This year, legislatures in Massachusetts and Connecticut held hearings about aid in dying but took no action, and a bill legalizing it was trounced in the New Hampshire House of Representatives. A New Jersey assemblyman believes he has the votes to pass a law in both legislative houses this session — but if he succeeds, Gov. Chris Christie has said he won’t sign it.

Will even the well-publicized case of an articulate young woman with a terrible disease lead to political change?

Public opinion remains divided, as a Pew Research poll last year demonstrated. Two-thirds of Americans agree there are situations in which patients should be allowed to die, and a growing proportion — 62 percent — believe a person has “a moral right” to suicide when “suffering great pain with no hope of improvement,” up from 55 percent in 1990.

But respondents were less certain about laws to allow “doctor-assisted suicide” for the terminally, ill, with 49 percent disapproving and 47 percent approving.

“You’ll have to see how state legislators and voters react,” said Joe Baerlein, whose public relations firm marshaled the opposition to the Massachusetts referendum. “It’s a very raw situation right now. You don’t think in terms of politics. You think of sympathy for a family.”

Appearing to exploit her experience could backfire, he warned.

Moreover, however sympathetic to Ms. Maynard and her family, opponents of what they call “physician-assisted suicide” will hardly evaporate. The American Medical Association and its state affiliates still regularly fight legalization attempts (though the American Public Health Association supports them), along with Catholic archdioceses and some Protestant evangelicals and disability groups. A Vatican official condemned Ms. Maynard’s act as “reprehensible.”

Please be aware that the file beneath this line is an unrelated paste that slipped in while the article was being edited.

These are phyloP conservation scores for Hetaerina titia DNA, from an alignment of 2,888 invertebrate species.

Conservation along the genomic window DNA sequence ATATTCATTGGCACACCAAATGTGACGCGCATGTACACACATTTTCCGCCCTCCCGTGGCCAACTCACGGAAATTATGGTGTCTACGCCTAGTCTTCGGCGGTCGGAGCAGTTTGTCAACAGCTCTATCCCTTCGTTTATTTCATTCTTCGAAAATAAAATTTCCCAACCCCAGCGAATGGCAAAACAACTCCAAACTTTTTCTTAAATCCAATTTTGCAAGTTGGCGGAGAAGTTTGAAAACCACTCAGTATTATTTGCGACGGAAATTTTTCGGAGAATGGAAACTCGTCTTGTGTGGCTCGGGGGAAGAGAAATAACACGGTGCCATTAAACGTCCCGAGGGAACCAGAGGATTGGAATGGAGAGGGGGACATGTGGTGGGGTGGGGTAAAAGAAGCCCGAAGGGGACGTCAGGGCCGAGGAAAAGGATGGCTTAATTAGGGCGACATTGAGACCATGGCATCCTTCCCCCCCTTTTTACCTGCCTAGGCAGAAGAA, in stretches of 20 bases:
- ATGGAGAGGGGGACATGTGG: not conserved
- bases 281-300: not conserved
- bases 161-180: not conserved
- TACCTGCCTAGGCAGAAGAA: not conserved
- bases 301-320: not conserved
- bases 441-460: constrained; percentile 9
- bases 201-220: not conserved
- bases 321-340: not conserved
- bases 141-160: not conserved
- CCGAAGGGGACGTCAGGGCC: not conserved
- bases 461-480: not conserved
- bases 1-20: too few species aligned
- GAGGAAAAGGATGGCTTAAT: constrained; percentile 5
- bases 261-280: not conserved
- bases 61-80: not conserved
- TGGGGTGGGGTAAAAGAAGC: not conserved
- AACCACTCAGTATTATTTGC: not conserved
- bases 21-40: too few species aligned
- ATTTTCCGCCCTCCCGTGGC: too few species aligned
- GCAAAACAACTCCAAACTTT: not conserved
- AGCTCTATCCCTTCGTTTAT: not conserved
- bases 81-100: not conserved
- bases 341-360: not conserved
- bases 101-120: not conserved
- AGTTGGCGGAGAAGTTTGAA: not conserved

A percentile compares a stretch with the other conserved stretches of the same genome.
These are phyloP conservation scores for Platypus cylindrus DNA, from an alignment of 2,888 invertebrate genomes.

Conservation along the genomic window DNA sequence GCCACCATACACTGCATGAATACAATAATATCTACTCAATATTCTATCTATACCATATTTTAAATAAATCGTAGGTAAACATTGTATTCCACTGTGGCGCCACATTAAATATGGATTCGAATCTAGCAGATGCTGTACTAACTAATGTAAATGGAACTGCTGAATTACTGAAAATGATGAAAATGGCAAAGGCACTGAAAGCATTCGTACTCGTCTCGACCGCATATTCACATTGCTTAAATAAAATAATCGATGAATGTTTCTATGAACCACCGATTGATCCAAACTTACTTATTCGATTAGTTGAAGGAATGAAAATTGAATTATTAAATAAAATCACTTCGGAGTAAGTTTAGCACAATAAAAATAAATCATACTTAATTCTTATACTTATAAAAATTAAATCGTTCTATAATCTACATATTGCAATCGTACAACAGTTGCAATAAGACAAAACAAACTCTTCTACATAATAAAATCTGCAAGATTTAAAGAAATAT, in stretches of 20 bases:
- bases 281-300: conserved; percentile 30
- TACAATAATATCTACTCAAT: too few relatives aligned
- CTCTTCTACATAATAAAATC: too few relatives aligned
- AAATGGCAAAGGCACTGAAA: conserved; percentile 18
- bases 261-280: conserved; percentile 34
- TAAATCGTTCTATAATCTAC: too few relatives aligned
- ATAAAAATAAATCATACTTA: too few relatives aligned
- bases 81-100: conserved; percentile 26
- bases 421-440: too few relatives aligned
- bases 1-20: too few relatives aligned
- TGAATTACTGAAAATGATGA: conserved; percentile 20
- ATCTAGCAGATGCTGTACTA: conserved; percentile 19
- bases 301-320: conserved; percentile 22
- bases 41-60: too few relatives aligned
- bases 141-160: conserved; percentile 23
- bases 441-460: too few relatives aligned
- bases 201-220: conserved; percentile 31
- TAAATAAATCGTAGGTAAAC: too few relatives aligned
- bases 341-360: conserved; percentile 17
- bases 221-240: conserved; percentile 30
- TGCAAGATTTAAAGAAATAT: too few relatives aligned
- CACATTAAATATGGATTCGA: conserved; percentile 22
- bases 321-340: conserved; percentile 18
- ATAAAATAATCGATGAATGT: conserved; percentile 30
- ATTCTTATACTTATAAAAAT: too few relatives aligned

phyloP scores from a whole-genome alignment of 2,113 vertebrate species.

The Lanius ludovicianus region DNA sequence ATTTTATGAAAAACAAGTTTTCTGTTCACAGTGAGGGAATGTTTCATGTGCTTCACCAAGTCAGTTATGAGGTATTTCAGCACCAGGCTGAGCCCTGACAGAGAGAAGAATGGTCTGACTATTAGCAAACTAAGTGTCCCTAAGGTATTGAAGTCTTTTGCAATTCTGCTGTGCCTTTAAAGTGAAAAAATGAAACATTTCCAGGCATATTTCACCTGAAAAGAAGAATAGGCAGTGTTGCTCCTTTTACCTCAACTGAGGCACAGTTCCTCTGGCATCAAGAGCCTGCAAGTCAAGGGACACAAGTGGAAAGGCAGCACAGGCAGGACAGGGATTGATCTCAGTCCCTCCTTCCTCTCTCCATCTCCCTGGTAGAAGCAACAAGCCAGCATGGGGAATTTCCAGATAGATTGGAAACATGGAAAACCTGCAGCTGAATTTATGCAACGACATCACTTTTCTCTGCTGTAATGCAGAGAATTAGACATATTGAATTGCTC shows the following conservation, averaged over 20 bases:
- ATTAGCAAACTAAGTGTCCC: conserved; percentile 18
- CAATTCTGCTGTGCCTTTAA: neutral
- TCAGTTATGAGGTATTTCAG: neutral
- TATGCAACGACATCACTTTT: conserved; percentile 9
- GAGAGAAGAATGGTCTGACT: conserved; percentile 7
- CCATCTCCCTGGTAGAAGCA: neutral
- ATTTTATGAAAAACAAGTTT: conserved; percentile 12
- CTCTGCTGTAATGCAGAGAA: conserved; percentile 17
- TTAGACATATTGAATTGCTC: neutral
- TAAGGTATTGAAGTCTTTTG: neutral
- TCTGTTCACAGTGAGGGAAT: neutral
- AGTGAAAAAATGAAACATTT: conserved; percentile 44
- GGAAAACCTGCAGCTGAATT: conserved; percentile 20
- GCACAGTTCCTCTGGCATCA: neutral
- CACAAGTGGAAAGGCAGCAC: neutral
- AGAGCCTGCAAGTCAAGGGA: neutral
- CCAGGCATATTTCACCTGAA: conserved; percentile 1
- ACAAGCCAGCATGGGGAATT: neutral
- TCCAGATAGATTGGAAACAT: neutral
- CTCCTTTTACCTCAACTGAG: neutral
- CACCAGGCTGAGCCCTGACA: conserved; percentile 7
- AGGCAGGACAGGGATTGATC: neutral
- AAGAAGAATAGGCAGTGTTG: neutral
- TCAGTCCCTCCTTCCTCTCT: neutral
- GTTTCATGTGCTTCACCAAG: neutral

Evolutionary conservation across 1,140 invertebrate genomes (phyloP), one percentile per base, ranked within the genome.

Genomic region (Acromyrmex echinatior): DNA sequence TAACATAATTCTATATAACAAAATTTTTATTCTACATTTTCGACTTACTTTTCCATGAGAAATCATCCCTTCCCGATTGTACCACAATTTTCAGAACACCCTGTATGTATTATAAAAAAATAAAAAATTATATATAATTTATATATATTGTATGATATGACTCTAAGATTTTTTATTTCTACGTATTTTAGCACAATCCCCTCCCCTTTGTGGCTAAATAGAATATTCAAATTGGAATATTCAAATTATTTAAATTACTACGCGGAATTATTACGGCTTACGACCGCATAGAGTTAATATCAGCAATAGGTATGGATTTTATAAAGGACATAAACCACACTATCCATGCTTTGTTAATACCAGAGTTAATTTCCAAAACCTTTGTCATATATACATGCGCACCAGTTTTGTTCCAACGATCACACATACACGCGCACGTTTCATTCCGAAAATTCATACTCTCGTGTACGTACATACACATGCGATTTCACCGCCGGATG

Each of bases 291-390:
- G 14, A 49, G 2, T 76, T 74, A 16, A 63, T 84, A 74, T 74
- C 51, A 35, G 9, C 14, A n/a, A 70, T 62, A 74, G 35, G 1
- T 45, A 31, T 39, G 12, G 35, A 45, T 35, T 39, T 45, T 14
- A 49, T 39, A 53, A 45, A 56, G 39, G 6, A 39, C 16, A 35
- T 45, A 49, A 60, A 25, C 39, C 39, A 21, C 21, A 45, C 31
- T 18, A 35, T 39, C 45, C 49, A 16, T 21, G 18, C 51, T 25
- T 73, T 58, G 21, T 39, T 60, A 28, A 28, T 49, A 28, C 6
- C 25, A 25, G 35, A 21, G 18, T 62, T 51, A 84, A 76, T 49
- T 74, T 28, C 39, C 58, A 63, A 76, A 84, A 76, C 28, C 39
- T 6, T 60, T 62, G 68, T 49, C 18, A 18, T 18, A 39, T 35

But Compassion and Choices says the landscape may be shifting. Legislators in Colorado, California, Nevada and New Hampshire have contacted the organization, Mr. MacIntyre said. In Pennsylvania, an aid-in-dying bill was pending in the State Senate; a Statehouse companion was suddenly introduced as well. Editorial columns last month in The Los Angeles Times and The Sacramento Bee called for California to revive aid-in-dying legislation.

Kathryn Tucker, the former legal director for Compassion and Choices and a lawyer representing aid-in-dying plaintiffs in New Mexico, predicted that doctors and patients would also bring suits in several other states and that Ms. Maynard’s story would have impact. “It galvanizes public opinion, which can change how legislators see the issue,” she said. “I think it influences courts, too.”

Of course, most people who avail themselves of lethal medication from doctors, even where that’s legal, are not like Brittany Maynard. In Oregon, which keeps careful records on the 1,173 “participants” who received prescriptions from 1998 through last year and the 752 who used the medication to die, a majority (69 percent) are over age 65.

But youth — Ms. Maynard said farewell via Facebook — was part of what made this public crusade so gripping. “When you add a face, a compelling face, an interesting story, a young family, people get much more engaged,” Ms. Sandeen said. “I think we’ll see vocal groups working to push this forward.”